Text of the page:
Council, which was its first strategic planning project. The Office also wrote
its first background paper, Preventing
School Failure, for United Way. Dozens of Special Reports and Briefing
Papers on issues related to children and families would follow.
Also, Kathryn Rudy was hired as Assistant Human Service
Coordinator, and she organized and funded the Drug and Alcohol Prevention Task
Force for Runaway and Homeless Youth, the first of several networks she would
undertake to organize.
“Growth was really not part of the original idea,” said McCall. “On
paper, we were to coordinate and stimulate interdisciplinary activities within
the University and between the University and community professionals. Once
groups were created and funded they would pick their own directors and go off and
do their projects.” Increasingly, however, the Office was asked to take a continuing
role. “Groups asked us to stay to manage the project once it was funded. That
had not been anticipated.”
For example, two major service demonstration projects were
undertaken during this time. When the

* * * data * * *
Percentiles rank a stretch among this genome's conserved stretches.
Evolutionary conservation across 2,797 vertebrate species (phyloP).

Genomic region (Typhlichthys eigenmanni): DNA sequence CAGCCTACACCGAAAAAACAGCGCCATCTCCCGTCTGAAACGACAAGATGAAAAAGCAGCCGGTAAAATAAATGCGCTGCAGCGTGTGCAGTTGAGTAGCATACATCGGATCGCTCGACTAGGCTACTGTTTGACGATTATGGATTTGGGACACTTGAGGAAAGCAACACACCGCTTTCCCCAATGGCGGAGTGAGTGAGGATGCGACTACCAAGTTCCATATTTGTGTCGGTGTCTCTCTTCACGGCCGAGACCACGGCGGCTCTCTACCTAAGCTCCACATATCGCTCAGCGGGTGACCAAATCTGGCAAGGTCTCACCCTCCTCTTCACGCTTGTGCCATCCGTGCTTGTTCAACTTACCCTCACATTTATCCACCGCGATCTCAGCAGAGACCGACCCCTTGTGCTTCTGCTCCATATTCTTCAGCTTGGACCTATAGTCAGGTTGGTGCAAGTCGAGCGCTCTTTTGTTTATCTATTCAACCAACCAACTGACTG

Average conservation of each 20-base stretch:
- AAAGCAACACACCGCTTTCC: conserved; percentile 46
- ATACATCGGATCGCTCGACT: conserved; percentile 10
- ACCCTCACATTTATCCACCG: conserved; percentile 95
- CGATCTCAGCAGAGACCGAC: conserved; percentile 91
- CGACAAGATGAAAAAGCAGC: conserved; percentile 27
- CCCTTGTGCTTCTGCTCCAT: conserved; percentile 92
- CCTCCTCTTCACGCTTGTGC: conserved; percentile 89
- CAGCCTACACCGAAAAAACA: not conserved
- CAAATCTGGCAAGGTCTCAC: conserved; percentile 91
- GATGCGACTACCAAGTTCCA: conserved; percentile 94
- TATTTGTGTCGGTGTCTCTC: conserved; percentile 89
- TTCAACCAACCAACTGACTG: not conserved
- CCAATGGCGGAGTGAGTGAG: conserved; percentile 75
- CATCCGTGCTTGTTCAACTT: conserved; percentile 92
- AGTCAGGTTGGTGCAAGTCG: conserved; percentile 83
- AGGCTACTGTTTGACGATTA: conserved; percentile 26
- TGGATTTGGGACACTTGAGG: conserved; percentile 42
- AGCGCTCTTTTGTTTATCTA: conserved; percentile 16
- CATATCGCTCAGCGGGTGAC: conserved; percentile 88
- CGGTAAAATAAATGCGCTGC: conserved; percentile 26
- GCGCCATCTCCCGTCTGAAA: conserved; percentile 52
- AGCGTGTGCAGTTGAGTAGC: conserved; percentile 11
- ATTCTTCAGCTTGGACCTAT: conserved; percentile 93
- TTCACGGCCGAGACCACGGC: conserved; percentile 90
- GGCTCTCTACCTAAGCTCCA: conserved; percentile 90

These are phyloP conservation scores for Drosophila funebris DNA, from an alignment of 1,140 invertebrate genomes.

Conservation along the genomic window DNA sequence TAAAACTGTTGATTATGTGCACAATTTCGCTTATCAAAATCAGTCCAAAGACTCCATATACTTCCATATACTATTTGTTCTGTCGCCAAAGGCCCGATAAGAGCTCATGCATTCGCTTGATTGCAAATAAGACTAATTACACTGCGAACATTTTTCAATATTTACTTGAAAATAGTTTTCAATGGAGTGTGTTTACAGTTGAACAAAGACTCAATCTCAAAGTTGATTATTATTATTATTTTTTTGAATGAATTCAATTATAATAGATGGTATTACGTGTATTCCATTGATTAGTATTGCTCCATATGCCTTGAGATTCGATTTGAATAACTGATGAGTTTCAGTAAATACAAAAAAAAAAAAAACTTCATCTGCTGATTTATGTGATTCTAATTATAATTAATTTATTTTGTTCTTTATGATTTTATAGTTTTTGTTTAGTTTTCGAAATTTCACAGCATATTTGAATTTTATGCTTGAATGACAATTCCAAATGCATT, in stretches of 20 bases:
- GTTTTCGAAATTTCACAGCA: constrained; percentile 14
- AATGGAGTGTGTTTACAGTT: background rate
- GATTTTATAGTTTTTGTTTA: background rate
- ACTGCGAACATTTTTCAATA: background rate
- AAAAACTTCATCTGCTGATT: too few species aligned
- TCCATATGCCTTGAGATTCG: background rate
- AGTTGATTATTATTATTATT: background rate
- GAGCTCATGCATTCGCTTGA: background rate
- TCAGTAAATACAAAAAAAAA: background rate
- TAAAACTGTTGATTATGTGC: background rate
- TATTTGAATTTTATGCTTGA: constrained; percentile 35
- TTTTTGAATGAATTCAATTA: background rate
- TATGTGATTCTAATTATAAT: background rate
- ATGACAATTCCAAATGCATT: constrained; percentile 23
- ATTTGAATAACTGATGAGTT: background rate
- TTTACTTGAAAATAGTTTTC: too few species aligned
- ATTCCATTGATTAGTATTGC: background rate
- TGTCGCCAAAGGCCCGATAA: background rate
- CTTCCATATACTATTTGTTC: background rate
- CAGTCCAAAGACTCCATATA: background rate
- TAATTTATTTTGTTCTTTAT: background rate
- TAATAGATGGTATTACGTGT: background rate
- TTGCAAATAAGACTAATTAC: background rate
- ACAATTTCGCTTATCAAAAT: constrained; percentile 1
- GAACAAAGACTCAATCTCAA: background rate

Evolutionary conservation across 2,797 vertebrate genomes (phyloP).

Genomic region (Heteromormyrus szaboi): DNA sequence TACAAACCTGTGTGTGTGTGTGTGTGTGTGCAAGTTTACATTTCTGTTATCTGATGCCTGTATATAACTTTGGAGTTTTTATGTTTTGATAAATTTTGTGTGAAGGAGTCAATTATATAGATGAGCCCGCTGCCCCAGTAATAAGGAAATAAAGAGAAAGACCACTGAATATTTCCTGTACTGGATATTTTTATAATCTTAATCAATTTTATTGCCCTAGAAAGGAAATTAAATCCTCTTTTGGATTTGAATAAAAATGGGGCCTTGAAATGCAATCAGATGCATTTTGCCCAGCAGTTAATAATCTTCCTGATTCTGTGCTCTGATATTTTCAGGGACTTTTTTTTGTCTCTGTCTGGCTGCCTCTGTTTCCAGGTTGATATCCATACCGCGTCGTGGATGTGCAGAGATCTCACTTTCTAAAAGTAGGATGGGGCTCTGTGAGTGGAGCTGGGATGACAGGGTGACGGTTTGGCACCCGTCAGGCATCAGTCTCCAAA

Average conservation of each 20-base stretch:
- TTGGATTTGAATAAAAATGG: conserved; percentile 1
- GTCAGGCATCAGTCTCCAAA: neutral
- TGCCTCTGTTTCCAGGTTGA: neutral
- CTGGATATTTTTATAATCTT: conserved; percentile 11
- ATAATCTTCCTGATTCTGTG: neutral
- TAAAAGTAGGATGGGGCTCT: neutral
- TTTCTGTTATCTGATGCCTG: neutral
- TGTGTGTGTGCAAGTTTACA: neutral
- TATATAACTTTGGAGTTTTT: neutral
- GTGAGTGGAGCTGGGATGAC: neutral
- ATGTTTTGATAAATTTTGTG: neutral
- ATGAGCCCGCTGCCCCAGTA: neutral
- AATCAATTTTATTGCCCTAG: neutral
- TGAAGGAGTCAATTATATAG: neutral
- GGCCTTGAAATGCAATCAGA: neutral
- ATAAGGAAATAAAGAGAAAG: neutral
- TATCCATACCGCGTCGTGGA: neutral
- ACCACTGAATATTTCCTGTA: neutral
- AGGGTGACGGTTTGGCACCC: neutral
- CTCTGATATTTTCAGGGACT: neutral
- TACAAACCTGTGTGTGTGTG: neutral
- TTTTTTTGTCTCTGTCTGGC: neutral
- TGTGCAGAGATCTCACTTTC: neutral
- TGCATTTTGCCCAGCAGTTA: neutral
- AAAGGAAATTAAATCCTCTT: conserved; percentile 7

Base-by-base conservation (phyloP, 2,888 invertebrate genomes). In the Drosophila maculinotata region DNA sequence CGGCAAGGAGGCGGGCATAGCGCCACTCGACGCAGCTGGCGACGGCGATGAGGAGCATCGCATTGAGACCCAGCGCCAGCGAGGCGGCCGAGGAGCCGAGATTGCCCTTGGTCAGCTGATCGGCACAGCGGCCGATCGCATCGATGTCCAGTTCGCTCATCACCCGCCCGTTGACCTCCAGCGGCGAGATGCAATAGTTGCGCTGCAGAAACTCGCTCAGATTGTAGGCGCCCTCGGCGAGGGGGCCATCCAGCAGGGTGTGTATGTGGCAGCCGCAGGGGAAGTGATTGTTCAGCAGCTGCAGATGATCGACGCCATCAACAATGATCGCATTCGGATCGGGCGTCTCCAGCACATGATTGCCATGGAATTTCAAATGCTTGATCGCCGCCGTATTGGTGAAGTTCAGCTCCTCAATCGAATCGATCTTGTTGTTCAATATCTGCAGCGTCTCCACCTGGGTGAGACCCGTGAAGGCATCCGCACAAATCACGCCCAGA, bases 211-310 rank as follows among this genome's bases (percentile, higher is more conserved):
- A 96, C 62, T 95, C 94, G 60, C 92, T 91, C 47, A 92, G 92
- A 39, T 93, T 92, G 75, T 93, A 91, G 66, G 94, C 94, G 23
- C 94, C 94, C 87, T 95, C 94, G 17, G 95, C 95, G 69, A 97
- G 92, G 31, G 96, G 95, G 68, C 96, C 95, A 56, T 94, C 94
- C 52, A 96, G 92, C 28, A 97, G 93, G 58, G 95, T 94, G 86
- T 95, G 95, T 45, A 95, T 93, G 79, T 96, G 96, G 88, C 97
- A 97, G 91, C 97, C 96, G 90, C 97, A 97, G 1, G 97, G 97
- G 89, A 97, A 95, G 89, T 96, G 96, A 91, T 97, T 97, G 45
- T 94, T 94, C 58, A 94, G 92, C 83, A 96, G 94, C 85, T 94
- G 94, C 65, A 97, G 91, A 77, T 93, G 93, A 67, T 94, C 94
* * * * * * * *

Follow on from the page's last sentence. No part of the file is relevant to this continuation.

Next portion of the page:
Allegheny County MH/MR/D&A decided to organize the county’s outreach, screening,
and referral effort for families with children with disabilities, it needed
someone to hold in balance the medical professionals from five area hospitals
and the child development specialists and social workers who would follow-up with
participating families. The Office stepped in, wrote the grant application,
organized, and then operated the Alliance for Infants.
The same year, the experimental federal Comprehensive Child Development
Program was created. Families Facing the Future, operated by Community Human
Services, Corps, was one of three national pilot projects. The Office worked
with its project director, Laurie Mulvey, to organize what became Family
Foundations, now one of the original federal Early Head Start demonstration and
research/evaluation projects. Although the intent of the Office was not to
operate the program, the partners insisted, reasoning that if collaborative projects
need an independent convener, they needed an independent manager when there was
money and administrative decisions to make.
“The Office was established to facilitate collaborations. But
once a project was to be implemented, the neutrality we brought sometimes was
necessary to implement and manage the project, because the kinds of projects we
developed required collaborations and comprehensive work,” said Groark. “Because